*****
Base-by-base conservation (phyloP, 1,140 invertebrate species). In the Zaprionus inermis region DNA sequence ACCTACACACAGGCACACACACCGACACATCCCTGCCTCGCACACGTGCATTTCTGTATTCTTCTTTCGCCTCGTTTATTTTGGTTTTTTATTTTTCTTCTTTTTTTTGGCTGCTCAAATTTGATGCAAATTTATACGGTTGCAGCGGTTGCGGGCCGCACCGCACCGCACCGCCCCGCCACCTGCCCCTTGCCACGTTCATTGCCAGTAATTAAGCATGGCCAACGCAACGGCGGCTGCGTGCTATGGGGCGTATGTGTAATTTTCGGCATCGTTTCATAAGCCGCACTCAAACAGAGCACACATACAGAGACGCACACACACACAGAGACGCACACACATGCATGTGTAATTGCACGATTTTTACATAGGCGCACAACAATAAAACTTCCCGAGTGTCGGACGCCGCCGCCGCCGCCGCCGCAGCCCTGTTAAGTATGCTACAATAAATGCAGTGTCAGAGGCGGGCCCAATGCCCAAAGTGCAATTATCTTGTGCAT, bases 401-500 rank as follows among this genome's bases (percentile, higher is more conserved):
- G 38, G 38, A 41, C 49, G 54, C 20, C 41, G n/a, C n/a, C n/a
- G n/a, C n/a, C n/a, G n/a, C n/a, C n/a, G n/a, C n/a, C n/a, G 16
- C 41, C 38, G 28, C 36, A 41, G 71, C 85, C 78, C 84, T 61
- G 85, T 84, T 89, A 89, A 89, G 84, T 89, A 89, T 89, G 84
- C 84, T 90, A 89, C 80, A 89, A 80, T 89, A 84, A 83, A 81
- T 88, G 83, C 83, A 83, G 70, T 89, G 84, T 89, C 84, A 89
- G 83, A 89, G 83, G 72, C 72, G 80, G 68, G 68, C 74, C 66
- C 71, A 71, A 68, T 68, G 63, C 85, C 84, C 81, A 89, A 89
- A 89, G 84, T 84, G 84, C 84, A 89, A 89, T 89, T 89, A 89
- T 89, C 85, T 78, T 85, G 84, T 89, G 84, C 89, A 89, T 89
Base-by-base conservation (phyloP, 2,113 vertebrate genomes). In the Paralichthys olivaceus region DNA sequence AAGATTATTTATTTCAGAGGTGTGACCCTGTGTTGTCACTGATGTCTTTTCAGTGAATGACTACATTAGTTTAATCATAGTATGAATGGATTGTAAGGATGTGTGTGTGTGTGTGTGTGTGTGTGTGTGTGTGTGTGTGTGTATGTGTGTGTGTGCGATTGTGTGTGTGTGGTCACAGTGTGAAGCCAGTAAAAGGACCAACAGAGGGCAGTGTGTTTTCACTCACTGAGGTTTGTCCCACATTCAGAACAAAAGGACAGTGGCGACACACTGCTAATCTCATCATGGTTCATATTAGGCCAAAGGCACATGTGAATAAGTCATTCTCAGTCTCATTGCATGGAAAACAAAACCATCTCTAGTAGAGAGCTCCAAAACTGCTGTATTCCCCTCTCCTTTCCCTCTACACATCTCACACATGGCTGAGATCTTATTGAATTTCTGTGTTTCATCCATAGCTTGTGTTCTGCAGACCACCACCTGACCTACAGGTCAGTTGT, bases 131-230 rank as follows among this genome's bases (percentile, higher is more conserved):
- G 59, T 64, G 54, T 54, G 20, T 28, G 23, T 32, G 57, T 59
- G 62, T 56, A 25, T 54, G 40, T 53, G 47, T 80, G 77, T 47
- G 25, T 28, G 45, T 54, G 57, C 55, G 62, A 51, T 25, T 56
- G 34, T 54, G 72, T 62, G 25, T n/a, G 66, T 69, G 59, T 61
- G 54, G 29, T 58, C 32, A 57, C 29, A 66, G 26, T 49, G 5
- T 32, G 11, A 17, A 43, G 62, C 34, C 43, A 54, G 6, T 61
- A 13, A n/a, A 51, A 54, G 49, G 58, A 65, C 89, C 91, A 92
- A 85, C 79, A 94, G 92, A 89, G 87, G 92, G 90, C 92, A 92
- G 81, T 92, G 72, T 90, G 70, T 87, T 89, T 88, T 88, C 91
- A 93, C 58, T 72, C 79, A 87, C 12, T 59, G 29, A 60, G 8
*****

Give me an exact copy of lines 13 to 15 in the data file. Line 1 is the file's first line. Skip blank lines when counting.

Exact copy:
- G 59, T 64, G 54, T 54, G 20, T 28, G 23, T 32, G 57, T 59
- G 62, T 56, A 25, T 54, G 40, T 53, G 47, T 80, G 77, T 47
- G 25, T 28, G 45, T 54, G 57, C 55, G 62, A 51, T 25, T 56